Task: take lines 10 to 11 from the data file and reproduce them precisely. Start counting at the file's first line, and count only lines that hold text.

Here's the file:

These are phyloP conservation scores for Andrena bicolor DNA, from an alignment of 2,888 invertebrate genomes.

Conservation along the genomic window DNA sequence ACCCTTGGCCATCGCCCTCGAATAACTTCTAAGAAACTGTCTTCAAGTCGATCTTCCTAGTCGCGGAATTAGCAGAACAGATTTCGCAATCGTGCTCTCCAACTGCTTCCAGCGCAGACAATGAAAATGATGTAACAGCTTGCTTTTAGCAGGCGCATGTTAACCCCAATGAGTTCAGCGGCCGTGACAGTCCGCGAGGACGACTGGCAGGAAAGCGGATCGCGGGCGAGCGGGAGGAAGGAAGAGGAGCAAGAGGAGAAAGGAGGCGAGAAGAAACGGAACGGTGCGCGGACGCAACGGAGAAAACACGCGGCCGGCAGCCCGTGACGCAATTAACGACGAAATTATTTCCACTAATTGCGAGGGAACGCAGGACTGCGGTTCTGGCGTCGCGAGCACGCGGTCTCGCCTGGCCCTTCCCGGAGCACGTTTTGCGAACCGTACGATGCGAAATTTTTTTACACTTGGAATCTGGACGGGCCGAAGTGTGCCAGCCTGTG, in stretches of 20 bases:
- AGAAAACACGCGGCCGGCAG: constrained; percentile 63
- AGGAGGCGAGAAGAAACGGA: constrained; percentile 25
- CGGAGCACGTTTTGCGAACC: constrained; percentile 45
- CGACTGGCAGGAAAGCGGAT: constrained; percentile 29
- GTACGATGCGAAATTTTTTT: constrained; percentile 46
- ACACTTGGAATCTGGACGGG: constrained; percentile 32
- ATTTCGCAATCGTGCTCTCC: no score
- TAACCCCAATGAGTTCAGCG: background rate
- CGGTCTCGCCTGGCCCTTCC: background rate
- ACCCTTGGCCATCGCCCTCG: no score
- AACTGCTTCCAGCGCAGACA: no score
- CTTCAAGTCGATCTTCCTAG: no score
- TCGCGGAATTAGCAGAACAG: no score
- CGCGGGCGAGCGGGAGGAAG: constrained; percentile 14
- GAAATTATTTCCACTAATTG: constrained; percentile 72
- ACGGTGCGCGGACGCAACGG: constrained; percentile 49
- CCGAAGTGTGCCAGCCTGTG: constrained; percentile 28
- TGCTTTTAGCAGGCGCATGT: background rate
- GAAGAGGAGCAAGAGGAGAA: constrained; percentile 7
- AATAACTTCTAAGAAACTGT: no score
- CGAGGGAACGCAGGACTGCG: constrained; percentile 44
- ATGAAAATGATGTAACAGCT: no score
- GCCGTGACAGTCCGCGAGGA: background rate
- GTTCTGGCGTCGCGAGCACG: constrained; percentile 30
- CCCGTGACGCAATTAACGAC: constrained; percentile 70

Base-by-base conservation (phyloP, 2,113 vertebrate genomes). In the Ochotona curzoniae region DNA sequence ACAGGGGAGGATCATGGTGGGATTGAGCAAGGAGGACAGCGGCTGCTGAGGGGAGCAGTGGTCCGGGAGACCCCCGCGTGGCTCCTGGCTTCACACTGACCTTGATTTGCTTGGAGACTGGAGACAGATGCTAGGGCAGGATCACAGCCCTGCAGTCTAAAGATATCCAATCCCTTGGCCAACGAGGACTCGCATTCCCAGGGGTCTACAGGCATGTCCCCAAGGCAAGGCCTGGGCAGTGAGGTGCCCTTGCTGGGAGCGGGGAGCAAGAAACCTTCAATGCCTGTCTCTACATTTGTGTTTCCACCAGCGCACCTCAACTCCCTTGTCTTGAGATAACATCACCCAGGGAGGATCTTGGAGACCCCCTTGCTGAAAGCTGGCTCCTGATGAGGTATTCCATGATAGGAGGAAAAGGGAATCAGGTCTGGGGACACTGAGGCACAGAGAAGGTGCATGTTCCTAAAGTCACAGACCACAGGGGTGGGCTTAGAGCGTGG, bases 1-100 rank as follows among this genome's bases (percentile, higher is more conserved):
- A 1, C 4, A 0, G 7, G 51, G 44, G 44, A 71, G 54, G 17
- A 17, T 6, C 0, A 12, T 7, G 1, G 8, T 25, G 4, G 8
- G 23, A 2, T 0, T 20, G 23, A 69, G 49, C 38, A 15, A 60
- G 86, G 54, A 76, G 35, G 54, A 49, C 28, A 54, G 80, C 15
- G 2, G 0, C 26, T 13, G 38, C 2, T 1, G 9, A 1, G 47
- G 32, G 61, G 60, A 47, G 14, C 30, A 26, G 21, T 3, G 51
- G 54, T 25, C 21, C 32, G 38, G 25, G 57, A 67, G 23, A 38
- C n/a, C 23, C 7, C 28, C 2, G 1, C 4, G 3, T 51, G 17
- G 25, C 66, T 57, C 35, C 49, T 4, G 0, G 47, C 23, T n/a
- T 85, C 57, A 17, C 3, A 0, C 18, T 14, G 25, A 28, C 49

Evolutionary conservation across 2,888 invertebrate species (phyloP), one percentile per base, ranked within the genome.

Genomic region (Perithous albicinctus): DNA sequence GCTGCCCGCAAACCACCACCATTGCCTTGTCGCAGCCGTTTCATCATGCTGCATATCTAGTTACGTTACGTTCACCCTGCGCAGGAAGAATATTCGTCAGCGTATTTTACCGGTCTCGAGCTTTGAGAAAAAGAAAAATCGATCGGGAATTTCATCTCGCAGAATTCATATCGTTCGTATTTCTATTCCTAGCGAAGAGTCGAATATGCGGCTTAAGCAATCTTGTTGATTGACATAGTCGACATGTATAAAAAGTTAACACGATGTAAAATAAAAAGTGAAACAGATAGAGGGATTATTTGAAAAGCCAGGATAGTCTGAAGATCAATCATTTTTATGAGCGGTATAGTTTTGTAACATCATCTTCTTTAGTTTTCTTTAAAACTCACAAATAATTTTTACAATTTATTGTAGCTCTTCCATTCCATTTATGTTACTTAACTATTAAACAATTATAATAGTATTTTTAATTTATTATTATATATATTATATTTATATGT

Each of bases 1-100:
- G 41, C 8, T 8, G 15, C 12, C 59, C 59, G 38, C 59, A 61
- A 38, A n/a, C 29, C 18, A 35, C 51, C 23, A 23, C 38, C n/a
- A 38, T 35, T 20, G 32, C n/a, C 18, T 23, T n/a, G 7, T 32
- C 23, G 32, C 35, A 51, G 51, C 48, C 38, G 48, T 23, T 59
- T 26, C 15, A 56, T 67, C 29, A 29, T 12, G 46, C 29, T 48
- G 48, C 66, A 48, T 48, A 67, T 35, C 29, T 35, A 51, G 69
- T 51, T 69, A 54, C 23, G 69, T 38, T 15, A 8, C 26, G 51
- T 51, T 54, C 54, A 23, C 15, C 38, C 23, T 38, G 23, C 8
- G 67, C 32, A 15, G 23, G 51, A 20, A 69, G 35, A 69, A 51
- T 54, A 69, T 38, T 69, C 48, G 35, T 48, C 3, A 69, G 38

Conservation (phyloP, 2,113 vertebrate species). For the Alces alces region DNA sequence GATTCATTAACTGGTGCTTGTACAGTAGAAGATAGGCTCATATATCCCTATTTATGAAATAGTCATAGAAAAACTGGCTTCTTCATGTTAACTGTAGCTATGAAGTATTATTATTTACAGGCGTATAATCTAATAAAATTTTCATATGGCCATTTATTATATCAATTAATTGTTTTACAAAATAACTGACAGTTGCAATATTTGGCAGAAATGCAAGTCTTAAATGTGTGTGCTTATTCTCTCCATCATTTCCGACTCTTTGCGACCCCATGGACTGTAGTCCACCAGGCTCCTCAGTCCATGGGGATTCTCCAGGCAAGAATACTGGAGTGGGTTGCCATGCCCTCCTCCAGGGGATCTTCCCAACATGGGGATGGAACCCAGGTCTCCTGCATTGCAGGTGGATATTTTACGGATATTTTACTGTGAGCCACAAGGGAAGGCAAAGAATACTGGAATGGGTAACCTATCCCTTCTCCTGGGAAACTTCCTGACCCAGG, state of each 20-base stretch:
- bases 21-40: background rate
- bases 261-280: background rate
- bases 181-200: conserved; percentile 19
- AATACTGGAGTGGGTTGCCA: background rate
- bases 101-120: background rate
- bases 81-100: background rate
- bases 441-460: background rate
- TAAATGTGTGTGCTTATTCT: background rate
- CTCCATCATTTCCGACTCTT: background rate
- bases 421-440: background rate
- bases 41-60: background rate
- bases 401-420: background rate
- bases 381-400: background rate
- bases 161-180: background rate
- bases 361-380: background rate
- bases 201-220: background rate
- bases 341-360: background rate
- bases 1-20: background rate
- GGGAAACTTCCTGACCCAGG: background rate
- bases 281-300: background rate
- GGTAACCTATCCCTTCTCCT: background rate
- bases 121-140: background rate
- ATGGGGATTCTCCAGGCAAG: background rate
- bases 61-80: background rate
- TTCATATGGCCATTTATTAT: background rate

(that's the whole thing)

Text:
- TAACCCCAATGAGTTCAGCG: background rate
- CGGTCTCGCCTGGCCCTTCC: background rate